UPDATE: Sunday's column mentioned that we went shopping, assessed the calories and nutrition from those ingredients and realized we came up short in a few areas so I went back to WalMart for more groceries. Here is my list from that second trip:
Milk 2.5 gallons $3.63 per gallon, $2.26 for a half gallon
Tuna 2 6.4 oz. pouches $1.92 each
Raisins 20 oz. $2.98
Lettuce 4 heads at $1.88 each
Broccoli 2 lbs at $1.74 per lb.
Bananas 4 lbs at 59 cents per lb.
Tomatos 15 or 3 lbs at $1.56 per lb.
Cheese 8 oz. sliced mozzerella $2.28
Bread Whole Wheat loaf $1.58
Oatmeal 42 oz. $3.28
Cookies 14 oz. $1.18 (one oatmeal, one chocolate chip)
Granola bars $2 per box (one almond, one fruit and nut)
Salad Dressing light ranch $1.66
Coffee 33.9 oz. for $6.28
I've gotten a number of requests for more detail on the meal plan dietitian Stephanie Norris and I used to do our shopping on a food stamp budget for Sunday's column. I actually used the dinners I cook at home for my family for some of the evening meals and Stephanie helped me round out the breakfasts, lunches and snacks to make sure each person was receiving enough calories and nutrients. I'm creating a separate post for those recipes.
I want to devote this post to a few more thoughts about Sunday's column. I've heard from some of you who say that my successful shopping trip is proof that food stamps are too plentiful or could be cut back. I want to make it clear that I don't believe this is the case. What I think the column shows is that this country's food stamp program is operating the way it should for people who make good healthy choices.
Some of you said you spend less each week on groceries than the $167 maximum food stamp amount for a family of four. But for those of you not on food stamps, consider how often during the week you eat out or eat with friends and family and so meals or snacks are not coming out of your grocery bill. In the scenario I used for my column, the groceries are intended to cover every single meal and snack. No stopping for take-out because you had a long day and don't feel like cooking (food stamps obviously can't be used at restaurants or on prepared foods). No going out to lunch with colleagues because you didn't pack a lunch for work. No Starbucks. No stopping by the vending machine for a mid-afternoon snack. This scenario considers every single calorie coming from that budget.
I also heard from those of you who read a story in the Sentinel on Oct. 11 about food bank Second Harvest's challenge for local chefs to live on a food stamp budget for a day. Most of the chefs found this to be difficult and complained about things such as the "lack of rich flavors" or missed their usual glass of good wine.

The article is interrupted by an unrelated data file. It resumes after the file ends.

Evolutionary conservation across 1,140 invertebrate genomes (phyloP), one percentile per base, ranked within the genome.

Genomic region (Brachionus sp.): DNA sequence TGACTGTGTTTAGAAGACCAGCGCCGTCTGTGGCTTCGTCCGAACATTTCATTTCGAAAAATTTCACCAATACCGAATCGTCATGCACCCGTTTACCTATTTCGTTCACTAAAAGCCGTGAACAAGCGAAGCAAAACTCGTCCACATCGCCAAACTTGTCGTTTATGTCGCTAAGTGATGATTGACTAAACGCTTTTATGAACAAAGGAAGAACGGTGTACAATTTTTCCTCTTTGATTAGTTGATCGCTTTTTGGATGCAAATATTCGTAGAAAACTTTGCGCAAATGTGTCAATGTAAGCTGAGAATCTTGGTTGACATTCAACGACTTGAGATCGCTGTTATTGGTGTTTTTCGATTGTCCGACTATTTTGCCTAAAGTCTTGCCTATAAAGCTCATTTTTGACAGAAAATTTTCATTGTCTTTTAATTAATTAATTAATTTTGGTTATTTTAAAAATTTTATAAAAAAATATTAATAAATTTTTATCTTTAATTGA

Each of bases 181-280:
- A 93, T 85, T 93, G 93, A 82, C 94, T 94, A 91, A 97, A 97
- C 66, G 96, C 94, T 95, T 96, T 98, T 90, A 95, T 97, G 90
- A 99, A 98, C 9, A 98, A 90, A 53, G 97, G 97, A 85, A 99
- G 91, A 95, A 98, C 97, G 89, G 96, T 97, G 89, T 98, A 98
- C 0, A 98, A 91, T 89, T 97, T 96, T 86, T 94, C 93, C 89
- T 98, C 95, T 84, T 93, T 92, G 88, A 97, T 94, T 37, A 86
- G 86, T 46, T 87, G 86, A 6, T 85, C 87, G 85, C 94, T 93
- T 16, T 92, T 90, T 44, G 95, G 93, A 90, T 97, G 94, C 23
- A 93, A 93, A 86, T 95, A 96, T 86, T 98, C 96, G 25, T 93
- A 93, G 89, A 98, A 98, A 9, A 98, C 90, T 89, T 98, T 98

To me, that kind of experiment is flawed because no one on food stamps is limited to shopping by the day. People on SNAP benefits receive them each month so they can make a lot more economical choices. For example, a large bag of brown rice might blow half of your daily food stamp budget. But it will likely last your family all month or longer. When you shop for a week at a time you get a lot more for your money.
That said, Second Harvest's challenge and other challenges like them (everybody from members of Congress to celebrity chef Mario Batali have tried food stamp experiments) do help raise awareness. If you are accustomed to having enough food, you likely don't realize the challenge some of your neighbors have with this very basic need.
Food banks like Second Harvest play a very critical role in our community. For one thing, it can take 30 days or longer for a family to enroll in the Supplemental Nutritional Assistance Program (or food stamps). That means if a parent faces a sudden job loss and doesn't have much or any savings to fall back on, that family could very quickly be staring into an empty refrigerator before they can qualify for and receive SNAP benefits.
Second Harvest helps fill that emergency gap. The organization also helps families sign up for benefits. And, as I mentioned in the column, food stamps aren't intended to be a family's entire food budget. Many families receive less than the maximum amount based on income. Imagine a family that typically spends $100 a week on food, but doesn't have much cushion for a rainy day. Now imagine that family has a car break down or a medical emergency. Suddenly, that family is left with making some very tough choices. Food or transportation? Food or medicine? Second Harvest helps fill that gap as well.